Hong Kong (CNN)Hong Kong leader Carrie Lam announced Wednesday that she will finally withdraw the loathed extradition bill that kick-started three months of violent protests. The move was greeted not with the relief or happiness she might have hoped for, but with frustration and anger that the compromise had taken so long.
Few expect the unrest to stop anytime soon. The government may hope to outflank the protest movement by painting them as unwilling to accept compromise, but even some of Lam’s allies have publicly said that the withdrawal was too little, too late.
Lam has walked right up to the line of an effective solution and stopped just short, just as she did in June when she suspended the bill instead of withdrawing it.
Had she announced an independent investigation into allegations of police brutality — thus fulfilling the two most important of the protests’ five demands — she might have taken the wind out of the movement. Instead, she continues to insist the matter be handled by the Independent Police Complaints Council (IPCC), which despite its name has been criticized as stacked with government loyalists and lacks the confidence of protesters.
Speaking Wednesday, Michael Tien, a moderate pro-Beijing lawmaker, urged the government to set up an independent inquiry, which was “absolutely necessary to quell the conflicts and for Hong Kong to heal.”
“I absolutely believe an independent inquiry is of utmost importance,” he said. “The withdrawal of the bill … may be too late because this movement has become more than the bill.”
Starry Lee, leader of the largest pro-Beijing party, said of Lam’s withdrawal: “We think it’s late, but it’s important for someone to take the first step. Whether this will stop the movement, it depends on the society.”
Too little, too late?
For weeks, the government has been insisting — as protests became more and more violent and the city’s economy stumbled — that the suspension of the bill in June was as good as withdrawal, that it was dead and done and protesters should take the concession and go home.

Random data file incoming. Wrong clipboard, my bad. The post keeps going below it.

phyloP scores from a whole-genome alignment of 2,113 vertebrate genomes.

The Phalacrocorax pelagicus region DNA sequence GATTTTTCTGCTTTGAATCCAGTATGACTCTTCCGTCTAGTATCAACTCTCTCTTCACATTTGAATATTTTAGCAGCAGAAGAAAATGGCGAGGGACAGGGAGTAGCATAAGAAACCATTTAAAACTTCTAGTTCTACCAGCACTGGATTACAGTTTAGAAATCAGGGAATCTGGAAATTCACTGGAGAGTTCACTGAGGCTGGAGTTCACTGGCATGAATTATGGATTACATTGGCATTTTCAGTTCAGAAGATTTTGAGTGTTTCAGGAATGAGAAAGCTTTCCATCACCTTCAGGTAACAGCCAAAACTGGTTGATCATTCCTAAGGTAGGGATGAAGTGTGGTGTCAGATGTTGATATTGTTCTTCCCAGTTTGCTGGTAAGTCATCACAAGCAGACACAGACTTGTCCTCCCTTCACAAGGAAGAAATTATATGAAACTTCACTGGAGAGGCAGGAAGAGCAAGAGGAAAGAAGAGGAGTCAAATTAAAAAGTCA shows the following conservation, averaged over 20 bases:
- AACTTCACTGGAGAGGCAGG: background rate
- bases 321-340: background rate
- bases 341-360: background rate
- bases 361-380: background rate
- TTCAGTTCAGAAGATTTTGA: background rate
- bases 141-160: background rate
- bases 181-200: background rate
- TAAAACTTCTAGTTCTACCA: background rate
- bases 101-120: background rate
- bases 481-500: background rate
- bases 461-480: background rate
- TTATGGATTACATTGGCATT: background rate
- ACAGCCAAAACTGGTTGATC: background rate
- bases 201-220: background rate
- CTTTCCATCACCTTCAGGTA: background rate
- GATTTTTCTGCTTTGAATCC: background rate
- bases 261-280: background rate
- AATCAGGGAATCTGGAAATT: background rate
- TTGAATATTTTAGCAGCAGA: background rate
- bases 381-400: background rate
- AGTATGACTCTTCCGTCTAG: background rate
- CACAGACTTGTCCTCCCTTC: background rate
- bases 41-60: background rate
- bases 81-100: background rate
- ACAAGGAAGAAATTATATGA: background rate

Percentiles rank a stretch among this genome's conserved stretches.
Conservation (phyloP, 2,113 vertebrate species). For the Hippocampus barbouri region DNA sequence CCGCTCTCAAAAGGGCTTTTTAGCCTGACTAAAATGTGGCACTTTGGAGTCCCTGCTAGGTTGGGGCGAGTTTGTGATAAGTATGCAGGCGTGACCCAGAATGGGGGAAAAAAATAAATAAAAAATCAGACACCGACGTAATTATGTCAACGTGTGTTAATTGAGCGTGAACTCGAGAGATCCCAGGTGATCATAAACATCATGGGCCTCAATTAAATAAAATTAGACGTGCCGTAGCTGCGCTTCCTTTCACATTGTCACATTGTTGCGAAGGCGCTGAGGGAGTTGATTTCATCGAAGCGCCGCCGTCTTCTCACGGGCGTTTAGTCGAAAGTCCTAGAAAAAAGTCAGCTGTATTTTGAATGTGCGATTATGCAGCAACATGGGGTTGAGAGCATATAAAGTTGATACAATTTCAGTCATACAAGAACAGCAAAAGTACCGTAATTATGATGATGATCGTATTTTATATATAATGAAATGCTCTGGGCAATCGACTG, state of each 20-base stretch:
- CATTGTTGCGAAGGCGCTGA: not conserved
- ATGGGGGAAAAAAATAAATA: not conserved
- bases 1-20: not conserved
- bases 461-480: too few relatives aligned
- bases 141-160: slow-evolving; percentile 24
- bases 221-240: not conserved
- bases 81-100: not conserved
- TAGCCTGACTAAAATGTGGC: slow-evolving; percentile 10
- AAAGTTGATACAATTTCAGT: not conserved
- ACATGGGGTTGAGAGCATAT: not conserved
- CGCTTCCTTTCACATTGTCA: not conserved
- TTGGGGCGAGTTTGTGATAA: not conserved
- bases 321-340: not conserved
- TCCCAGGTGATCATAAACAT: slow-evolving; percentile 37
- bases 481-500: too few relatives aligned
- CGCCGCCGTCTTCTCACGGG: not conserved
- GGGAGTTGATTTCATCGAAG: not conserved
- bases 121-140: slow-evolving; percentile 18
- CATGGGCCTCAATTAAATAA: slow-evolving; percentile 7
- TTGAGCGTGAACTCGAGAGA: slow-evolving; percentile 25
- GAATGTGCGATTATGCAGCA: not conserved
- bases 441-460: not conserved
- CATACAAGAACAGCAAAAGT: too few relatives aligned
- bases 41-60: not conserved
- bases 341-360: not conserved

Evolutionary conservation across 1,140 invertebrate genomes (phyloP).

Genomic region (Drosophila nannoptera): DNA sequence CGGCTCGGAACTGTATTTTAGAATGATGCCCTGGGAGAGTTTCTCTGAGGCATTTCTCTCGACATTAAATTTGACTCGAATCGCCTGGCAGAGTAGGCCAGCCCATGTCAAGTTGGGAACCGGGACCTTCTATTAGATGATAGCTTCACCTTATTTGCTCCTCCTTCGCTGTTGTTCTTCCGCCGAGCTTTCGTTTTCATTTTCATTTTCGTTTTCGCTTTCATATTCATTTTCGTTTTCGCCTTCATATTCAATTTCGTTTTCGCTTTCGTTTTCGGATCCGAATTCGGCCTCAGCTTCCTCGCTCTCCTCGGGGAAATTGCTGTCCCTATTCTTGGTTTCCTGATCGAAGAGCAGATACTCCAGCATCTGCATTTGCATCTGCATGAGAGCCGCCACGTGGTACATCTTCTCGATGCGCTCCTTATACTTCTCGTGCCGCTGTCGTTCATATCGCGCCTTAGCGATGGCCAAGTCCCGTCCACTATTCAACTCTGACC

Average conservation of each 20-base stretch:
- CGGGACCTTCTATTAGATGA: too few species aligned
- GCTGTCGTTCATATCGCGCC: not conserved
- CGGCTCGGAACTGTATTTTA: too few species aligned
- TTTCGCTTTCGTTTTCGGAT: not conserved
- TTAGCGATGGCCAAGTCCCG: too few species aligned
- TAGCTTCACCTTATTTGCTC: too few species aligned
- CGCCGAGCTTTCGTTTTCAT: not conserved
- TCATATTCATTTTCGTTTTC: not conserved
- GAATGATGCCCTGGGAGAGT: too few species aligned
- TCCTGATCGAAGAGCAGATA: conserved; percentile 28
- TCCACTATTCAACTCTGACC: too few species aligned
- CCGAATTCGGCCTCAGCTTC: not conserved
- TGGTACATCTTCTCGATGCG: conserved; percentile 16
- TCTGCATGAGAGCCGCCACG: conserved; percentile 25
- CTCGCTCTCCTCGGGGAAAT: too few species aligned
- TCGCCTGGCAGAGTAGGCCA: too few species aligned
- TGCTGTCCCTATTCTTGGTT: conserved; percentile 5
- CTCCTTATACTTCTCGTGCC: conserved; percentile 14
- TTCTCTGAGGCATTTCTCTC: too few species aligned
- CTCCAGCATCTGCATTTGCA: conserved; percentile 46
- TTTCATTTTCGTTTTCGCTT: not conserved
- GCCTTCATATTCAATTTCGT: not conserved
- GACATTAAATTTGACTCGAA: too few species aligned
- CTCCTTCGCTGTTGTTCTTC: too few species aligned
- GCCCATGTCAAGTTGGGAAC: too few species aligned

Now, in week 13, protesters have shown skepticism of her decision now to withdraw the bill “to fully allay public concerns.” While their demands have expanded over the course of this summer of discontent, withdrawal has always been their number one appeal.
“If Carrie Lam had withdrawn the bill two months ago, it would have been a quick fix,” one protester said at a press conference following Lam’s announcement.
“We have one demand down and four to go. We won’t settle for less.”
Pro-government lawmakers and members of Lam’s cabinet have long said they supported withdrawing the bill. If as some reports have suggested, Lam genuinely changed her view after meetings with various youth and business groups demonstrated how much public opinion was in favor of withdrawal, then this only reinforces a perception of her as out of touch.
Online, some protesters joked that Lam was always late, comparing her to a shoddy internet browser that takes forever to load a page. Others saw something more sinister in the decision, saying it was an attempt to buy time or a few weeks of peace ahead of October 1, the 70th anniversary of the founding of the People’s Republic of China, a celebration Beijing will not want overshadowed by Hong Kong protests.
No one seemed willing to accept the withdrawal as a victory. Protest groups are continuing to organize student strikes, rallies and a renewed targeting of the city’s airport, the focus of several recent major protests.
Fernando Cheung, a pro-democracy lawmaker, said that despite the withdrawal, Lam “is not doing her job, she is not answering the people’s demands, and not in a timely manner.”
He predicted the protests will continue. “I don’t think anybody wants more violence” but given the situation “people are willing to risk their lives for the future of Hong Kong.”
What happens next?
In Beijing, there is a ready audience for portrayals of protesters as unwilling to compromise.
Speaking earlier this week, Yang Guang, spokesman for the Hong Kong and Macao Affairs Office of China’s State Council, said the situation in the city was “complex and grim” and accused protesters of seeking to split Hong Kong from China and create a base for anti-Communist Party activities.
“Participating in peaceful marches and gatherings is totally different to those who unscrupulously challenge the ‘one country, two systems’ bottom line … deface and insult the national flag, violently attack police and innocent citizens, seriously damage public and private property and endanger public safety,” Yang said.
Most Chinese state media downplayed Lam’s decision Wednesday, while the nationalist tabloid Global Times — which has claimed without evidence the protests are foreign-led — said the extradition bill “has been used by radicals as an excuse to start violent protests.”
“Though the move is meant to show the (Hong Kong) government’s sincerity in addressing the political crisis, it should not be seen as a concession by Lam that could lead to a slippery slope, and radical forces should not have any illusion of winning ground on matters related to the ‘one country, two systems’ principle that governs Hong Kong and China’s sovereignty,” the paper said.
Throughout the protests, both the Hong Kong and Beijing governments have appeared to prefer sticks to carrots, putting huge pressure on the city’s police to control the unrest, with increasing use of force as protesters adopted more violent tactics.
Now that Lam has given a minor concession, one that few expect to be enough, attention will be on whether she looks to a larger stick.
CNN’s Rebecca Wright, Begona Blanco Munoz and Erin Chan contributed reporting.